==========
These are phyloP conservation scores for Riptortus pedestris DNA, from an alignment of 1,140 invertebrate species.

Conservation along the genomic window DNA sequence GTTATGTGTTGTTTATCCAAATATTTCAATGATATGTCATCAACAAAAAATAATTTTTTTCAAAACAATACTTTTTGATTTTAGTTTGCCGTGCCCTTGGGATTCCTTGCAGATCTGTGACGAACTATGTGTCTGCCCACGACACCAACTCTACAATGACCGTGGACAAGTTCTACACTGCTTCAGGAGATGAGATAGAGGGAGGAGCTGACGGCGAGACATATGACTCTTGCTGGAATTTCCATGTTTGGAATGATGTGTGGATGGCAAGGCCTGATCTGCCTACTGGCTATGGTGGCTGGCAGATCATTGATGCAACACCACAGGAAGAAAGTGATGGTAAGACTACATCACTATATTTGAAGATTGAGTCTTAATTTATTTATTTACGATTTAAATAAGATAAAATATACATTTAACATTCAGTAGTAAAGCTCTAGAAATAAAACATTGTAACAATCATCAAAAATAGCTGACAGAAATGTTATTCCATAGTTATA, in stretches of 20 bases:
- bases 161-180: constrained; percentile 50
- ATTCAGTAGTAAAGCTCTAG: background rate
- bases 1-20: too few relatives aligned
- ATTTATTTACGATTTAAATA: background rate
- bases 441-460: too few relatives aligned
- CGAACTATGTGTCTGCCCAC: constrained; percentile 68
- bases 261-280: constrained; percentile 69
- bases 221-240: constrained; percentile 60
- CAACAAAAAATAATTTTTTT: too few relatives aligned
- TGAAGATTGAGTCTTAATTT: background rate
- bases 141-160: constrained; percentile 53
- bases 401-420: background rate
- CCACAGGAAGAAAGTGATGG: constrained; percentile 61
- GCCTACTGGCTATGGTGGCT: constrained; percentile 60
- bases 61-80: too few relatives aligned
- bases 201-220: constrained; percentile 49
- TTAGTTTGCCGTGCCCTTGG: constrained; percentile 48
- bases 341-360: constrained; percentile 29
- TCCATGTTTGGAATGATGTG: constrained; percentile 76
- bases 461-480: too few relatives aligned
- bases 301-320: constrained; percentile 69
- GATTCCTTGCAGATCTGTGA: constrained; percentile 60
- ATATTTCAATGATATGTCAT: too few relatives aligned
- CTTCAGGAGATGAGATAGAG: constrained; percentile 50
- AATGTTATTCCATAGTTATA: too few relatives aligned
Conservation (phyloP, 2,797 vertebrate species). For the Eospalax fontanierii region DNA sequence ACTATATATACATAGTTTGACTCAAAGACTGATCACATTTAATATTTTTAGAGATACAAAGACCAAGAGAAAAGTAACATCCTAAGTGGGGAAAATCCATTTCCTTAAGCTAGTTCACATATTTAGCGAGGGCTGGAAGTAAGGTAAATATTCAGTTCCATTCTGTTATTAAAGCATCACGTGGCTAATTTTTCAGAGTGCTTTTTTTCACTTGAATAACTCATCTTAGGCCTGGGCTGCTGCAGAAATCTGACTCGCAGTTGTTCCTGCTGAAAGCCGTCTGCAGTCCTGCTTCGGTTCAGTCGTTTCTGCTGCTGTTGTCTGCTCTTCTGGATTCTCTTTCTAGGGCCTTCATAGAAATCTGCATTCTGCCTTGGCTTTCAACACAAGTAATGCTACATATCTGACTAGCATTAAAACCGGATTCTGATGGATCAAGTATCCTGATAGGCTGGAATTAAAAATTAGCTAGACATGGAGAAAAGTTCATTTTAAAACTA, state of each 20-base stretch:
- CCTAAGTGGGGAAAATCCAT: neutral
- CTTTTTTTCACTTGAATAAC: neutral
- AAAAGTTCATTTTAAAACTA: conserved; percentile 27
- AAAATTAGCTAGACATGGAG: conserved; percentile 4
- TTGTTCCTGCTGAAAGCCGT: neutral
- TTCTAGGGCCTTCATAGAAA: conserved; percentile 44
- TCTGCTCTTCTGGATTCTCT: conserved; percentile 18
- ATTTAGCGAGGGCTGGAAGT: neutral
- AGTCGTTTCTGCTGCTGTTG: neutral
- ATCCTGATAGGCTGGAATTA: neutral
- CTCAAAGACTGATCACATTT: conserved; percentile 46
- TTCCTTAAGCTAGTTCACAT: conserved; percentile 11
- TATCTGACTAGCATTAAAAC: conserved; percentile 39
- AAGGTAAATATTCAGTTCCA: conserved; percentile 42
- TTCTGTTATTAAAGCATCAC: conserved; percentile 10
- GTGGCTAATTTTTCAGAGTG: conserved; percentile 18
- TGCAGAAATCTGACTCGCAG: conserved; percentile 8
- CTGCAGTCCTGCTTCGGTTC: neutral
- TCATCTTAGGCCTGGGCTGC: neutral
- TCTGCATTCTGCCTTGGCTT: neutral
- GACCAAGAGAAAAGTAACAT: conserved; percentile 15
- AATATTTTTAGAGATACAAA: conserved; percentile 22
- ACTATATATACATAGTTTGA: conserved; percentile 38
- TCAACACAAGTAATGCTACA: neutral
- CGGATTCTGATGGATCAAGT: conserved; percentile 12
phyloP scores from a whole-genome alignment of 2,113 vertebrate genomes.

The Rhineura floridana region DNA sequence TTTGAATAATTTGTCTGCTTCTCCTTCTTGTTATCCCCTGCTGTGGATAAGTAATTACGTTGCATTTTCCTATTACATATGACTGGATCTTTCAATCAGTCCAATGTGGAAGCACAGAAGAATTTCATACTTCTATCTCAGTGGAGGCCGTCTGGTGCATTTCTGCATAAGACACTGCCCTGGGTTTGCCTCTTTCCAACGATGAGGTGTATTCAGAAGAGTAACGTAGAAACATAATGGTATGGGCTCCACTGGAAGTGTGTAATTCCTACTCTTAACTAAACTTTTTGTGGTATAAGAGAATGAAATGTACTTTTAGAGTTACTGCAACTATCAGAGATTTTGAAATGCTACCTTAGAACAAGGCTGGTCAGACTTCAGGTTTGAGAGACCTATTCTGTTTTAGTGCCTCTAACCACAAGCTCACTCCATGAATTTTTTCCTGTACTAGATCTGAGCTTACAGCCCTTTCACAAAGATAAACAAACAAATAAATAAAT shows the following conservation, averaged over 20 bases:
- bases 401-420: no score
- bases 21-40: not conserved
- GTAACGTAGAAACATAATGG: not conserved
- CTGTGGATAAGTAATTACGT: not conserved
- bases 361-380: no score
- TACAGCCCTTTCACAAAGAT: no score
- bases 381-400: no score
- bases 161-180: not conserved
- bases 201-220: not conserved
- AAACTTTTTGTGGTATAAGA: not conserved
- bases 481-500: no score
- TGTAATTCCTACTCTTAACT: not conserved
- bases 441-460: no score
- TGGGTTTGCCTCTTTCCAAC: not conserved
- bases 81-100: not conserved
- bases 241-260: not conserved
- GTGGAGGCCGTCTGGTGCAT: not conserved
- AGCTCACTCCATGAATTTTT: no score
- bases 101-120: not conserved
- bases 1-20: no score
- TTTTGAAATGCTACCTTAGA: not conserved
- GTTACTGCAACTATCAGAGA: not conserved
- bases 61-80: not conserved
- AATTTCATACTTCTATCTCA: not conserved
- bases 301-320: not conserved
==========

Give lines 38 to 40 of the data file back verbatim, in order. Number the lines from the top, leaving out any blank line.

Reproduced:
- ATCCTGATAGGCTGGAATTA: neutral
- CTCAAAGACTGATCACATTT: conserved; percentile 46
- TTCCTTAAGCTAGTTCACAT: conserved; percentile 11